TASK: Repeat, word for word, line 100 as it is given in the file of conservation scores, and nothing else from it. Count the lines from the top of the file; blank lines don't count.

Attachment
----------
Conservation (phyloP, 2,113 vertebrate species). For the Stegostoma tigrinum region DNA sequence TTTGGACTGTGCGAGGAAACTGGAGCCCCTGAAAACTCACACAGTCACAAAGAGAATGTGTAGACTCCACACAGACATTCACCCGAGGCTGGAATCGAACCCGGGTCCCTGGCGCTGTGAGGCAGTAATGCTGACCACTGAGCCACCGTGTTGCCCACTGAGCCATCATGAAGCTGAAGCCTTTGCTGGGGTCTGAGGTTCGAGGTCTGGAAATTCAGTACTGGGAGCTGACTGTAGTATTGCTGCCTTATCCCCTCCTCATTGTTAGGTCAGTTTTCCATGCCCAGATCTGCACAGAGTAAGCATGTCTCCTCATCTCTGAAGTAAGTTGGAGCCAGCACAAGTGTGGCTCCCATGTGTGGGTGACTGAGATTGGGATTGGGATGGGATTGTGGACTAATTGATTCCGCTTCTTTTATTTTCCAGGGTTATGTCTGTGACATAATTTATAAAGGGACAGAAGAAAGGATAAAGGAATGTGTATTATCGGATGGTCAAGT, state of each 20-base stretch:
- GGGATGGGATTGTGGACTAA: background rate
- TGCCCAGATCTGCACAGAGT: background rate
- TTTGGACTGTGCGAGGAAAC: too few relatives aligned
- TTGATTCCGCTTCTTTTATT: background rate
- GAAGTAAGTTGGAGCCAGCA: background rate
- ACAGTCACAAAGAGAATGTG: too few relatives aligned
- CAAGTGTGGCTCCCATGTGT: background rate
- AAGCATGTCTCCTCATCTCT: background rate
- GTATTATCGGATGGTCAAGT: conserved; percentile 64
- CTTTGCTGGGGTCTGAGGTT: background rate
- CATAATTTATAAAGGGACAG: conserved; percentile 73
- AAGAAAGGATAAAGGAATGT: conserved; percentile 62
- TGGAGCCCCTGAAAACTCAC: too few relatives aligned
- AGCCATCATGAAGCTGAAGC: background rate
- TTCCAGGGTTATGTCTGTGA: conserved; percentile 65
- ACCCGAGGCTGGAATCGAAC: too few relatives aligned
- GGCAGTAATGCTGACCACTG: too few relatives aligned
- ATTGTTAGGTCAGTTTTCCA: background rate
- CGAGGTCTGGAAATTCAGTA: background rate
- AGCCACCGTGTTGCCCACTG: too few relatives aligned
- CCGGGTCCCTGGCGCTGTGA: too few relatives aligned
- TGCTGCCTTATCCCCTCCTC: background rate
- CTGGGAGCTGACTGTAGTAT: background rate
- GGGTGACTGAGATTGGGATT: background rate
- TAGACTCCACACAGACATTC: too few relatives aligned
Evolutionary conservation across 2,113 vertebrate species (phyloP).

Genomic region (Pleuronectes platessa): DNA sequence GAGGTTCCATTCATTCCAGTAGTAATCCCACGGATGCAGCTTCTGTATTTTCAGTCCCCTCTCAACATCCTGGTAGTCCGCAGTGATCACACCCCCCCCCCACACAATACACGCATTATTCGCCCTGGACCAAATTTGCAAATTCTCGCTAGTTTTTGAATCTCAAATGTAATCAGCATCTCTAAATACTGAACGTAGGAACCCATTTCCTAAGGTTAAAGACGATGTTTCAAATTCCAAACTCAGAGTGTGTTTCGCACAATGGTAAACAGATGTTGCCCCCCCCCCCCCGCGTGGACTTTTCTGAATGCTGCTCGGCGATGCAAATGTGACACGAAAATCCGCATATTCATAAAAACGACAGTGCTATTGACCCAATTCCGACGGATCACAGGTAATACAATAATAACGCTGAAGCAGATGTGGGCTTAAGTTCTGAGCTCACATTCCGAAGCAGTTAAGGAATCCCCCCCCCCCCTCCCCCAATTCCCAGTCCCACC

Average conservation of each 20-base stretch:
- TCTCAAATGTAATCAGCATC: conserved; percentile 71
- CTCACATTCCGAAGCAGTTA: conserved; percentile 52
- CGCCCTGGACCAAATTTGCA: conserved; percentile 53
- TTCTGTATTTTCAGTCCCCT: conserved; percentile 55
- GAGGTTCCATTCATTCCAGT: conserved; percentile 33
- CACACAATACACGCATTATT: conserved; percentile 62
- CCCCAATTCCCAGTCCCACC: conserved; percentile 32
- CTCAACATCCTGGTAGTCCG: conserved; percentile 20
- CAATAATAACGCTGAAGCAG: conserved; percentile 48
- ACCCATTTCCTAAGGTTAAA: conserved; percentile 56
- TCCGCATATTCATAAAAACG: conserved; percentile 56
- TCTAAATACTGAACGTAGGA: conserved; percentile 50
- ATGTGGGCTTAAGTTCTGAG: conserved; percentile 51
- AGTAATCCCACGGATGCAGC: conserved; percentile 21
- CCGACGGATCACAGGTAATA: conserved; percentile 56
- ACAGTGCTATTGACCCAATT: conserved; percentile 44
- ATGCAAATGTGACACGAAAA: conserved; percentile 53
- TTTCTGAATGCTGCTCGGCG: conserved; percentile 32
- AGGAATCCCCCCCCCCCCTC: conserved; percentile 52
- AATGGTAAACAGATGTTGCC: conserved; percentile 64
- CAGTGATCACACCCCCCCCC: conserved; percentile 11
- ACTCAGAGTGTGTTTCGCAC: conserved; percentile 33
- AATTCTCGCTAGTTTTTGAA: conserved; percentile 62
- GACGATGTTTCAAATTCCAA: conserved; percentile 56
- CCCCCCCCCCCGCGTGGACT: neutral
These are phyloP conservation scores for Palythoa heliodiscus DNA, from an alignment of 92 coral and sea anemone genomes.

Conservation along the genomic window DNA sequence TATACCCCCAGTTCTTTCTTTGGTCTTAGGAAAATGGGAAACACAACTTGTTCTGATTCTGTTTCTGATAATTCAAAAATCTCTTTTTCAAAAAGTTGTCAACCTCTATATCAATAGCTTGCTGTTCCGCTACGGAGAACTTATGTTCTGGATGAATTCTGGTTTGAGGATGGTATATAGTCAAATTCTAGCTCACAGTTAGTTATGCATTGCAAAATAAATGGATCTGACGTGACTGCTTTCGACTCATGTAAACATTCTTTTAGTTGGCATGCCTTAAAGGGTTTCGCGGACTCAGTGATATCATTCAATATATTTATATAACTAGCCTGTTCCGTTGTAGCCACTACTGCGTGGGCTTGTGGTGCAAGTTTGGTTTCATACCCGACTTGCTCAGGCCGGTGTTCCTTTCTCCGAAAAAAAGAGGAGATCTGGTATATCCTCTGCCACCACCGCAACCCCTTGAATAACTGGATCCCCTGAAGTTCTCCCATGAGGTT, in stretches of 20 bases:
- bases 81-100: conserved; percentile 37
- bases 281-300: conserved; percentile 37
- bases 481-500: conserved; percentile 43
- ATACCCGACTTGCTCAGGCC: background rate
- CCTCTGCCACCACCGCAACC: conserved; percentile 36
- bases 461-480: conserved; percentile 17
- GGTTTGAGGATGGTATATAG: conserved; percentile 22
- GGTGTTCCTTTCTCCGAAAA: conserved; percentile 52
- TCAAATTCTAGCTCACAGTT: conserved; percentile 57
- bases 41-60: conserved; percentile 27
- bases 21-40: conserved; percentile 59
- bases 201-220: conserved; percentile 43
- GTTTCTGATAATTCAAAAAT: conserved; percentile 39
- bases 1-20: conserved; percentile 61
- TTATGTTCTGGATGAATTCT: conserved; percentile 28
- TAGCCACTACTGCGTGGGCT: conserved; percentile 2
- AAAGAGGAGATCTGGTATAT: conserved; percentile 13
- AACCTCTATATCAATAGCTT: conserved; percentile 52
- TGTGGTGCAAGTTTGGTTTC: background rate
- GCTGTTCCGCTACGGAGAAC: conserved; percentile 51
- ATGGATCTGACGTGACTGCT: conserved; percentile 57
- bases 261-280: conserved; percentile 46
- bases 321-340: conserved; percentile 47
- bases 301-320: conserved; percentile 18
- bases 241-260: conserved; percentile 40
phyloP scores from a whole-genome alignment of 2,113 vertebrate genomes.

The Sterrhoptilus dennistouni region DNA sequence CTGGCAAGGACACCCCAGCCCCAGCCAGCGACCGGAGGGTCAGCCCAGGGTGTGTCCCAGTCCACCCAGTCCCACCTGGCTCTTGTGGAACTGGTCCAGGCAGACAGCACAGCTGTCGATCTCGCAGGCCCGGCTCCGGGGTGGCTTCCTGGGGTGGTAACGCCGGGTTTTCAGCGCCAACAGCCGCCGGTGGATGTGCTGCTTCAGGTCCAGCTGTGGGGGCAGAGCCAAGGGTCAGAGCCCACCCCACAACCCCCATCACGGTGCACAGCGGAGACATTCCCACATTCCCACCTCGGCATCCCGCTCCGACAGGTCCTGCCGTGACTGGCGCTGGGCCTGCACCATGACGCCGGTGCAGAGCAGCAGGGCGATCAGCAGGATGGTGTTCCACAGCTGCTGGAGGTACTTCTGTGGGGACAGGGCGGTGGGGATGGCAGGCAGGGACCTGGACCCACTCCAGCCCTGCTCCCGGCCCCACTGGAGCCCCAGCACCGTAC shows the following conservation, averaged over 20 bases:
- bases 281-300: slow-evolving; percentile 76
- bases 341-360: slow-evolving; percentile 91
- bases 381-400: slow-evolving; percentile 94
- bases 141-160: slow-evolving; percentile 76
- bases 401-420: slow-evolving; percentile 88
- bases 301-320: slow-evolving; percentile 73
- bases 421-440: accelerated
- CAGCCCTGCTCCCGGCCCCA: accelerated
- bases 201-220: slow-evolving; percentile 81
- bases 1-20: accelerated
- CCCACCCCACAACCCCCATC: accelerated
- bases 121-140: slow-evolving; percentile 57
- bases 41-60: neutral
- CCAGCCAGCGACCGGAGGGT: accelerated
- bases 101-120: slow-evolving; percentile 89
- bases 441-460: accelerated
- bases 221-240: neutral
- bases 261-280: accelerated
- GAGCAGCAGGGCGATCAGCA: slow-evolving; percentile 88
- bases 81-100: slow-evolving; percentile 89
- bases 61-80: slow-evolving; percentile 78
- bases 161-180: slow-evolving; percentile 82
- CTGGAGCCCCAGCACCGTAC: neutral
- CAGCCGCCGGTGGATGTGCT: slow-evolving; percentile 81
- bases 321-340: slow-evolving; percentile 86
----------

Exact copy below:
- bases 221-240: neutral